A move towards more flexible, sustainable agricultural practices is increasingly being seen as the way to address or avoid environmental and economic problems associated with existing, predominantly intensive, farming systems. Through case studies taken from around the world, this book examines the implications of adopting more ecologically sound agricultural practices, both at the level of individual farmers and at the level of larger-scale agro-ecosystems such as water catchments. The emphasis of the book is on human and social aspects, rather than on agronomic or economic considerations, focusing on the learning processes necessary for change to be implemented and, in turn, on the facilitation of that learning through participatory approaches and appropriate institutional support and policy structure.
• Considers the new and rapidly emerging field of sustainable agriculture • Presents a range of case studies which clearly illustrate specific successes and failures in establishing sustainable farming practices • Focuses on the learning, institutional and policy structures required to facilitate the move towards ecologically sound practices
Preface; Part I. Introduction: 1. A new practice: facilitating sustainable agriculture N. Röling and A. Wagemakers; 2. Supportive policies and practices for scaling up sustainable agriculture J. Pretty; 3. The second wing of the eagles: the human dimension in learning our way to more sustainable futures J. Woodhill and N. Röling; Part II. Environmental Policies and Farmers' Reactions: 4. Developing standards for sustainable farming in the Swiss Alps M. Roux and A. Blum; 5. Extension functions and farmers' attitudes in Greece A. Koutsouris and D. Papadopoulos; 6. Integrated arable farming in the Netherlands W. van Weperen, M. Proost and N. Röling; Part III. Farmer Learning, Its Facilitation and Supportive Institutions: 7. Learning about sustainable agriculture: the case of Dutch arable farmers; 8. The diffusion of eco-farming in Germany A. Gerber and V. Hoffmann; 9. Transforming extension for sustainable agriculture: the case of integrated pest management in rice in Indonesia N. Röling and E. van de Fliert; 10. Co-learning tools: powerful instruments of change in southern Queensland, Australia G. Hamilton; 11. A social harvest reaped from a promise of springtime. User-responsive, participatory agricultural research in Asia G. T. Castillo; Part IV. Platforms For Agricultural Resources Use Negotiation: 12. Integrated farming systems: a sustainable agriculture learning community in the USAJ. Fisk, O. Hesterman, and T. Thorburn; 13. Fomenting energy: experiences with facilitating landcare in Australia A. Campbell; 14. The implementation of nature policy in the Netherlands: platforms designed to fail M. Wagemans and J. Boerma; 15. The communication between farmers and government over nature: a new approach to policy development C. van Woerkum and M. Aarts; Part V. Synthesis: 16. The ecological knowledge system; About the authors; List of figures; Tables; Boxes; List of abbreviations and acronyms; Index.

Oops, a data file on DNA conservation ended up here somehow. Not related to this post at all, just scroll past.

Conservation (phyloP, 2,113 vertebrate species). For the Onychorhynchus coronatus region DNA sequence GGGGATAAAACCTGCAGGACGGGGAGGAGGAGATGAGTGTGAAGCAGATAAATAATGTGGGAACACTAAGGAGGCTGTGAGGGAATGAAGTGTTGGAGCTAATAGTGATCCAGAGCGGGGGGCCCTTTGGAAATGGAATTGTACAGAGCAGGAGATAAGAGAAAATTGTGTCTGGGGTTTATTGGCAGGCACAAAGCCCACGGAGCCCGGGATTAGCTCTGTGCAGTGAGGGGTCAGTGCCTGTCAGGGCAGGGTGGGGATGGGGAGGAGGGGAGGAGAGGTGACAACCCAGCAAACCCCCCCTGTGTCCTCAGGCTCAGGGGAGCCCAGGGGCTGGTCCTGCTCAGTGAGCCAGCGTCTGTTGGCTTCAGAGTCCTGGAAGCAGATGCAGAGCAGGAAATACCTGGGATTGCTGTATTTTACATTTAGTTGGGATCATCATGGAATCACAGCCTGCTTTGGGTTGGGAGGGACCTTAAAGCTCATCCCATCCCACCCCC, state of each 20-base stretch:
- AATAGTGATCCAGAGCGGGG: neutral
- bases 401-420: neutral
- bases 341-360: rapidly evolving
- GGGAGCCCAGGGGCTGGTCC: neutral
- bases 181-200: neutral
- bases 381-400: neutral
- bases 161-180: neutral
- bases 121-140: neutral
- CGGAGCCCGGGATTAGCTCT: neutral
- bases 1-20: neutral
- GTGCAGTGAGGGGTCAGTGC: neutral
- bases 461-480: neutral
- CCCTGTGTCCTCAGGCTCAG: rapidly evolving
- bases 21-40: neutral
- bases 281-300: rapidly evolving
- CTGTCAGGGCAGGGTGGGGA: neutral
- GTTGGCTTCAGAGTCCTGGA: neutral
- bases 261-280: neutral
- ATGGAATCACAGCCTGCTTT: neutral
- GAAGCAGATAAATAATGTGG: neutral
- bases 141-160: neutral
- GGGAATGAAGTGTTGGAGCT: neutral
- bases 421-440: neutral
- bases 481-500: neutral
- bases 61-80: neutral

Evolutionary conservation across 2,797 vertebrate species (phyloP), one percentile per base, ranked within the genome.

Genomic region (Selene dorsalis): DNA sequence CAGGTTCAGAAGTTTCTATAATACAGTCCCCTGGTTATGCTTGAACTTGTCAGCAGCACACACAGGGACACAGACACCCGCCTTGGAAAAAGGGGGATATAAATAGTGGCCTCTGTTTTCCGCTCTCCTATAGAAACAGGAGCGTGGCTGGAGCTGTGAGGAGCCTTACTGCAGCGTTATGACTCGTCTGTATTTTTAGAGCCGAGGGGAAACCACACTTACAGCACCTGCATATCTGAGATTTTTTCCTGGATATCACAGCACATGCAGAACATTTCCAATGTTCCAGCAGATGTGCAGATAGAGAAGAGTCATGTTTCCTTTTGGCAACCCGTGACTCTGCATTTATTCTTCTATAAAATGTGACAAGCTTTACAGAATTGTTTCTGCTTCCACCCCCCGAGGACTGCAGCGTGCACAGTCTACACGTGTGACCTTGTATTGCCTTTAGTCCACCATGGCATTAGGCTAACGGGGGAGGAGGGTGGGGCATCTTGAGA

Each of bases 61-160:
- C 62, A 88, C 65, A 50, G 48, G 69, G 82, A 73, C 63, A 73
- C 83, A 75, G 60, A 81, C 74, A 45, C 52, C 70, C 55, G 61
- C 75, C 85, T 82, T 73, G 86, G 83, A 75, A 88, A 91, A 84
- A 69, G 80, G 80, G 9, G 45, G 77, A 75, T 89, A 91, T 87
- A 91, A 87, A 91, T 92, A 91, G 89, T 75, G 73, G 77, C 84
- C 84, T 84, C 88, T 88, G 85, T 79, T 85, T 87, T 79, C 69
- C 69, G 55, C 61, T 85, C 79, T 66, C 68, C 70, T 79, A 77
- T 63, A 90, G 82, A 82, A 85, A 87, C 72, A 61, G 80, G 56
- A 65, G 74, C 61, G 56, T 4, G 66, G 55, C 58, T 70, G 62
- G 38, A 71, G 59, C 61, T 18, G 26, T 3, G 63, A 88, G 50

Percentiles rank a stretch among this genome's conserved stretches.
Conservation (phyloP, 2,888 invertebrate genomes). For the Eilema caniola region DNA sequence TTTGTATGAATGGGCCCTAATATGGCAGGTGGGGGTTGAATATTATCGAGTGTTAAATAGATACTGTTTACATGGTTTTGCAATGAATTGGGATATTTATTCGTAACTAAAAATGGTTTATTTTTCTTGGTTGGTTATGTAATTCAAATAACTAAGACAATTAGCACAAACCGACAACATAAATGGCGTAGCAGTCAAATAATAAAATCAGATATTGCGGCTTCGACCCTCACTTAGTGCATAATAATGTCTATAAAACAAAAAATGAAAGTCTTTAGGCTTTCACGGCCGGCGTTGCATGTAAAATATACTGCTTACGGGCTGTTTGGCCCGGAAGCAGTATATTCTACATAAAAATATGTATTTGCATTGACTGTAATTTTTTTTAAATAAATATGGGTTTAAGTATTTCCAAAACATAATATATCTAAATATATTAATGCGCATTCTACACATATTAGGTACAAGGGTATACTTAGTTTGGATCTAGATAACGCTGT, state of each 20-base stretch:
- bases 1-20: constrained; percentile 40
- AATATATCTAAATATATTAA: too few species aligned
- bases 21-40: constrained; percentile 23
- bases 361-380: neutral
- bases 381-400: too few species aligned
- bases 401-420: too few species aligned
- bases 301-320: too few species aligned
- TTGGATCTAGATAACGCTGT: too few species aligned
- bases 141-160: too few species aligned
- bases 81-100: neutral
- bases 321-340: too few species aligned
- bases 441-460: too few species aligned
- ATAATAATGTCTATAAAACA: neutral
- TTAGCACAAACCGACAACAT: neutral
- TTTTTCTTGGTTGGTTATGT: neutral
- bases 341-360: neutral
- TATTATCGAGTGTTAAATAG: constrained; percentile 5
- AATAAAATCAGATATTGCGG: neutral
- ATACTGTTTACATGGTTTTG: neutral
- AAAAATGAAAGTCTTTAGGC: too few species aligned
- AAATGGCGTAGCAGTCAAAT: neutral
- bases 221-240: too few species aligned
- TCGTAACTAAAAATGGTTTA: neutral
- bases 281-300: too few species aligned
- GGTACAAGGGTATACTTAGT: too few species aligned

' … provides a valuable insight into what can be done to make agriculture more sustainable, for the benefit of current and future generations.' Journal of Agricultural Science
'The various chapters … together add up to a formidable collection … one finishes reading the book convinced that here we have a work that makes a valuable contribution to the general debate on sustainable resource use … deserves to be read … by all those interested in rural change and development.' N. Long, The Journal of Agricultural Education and Extension
'… will serve as a useful addition to policy-makers' bookshelves.' L. Gudgeon, Journal of Applied Ecology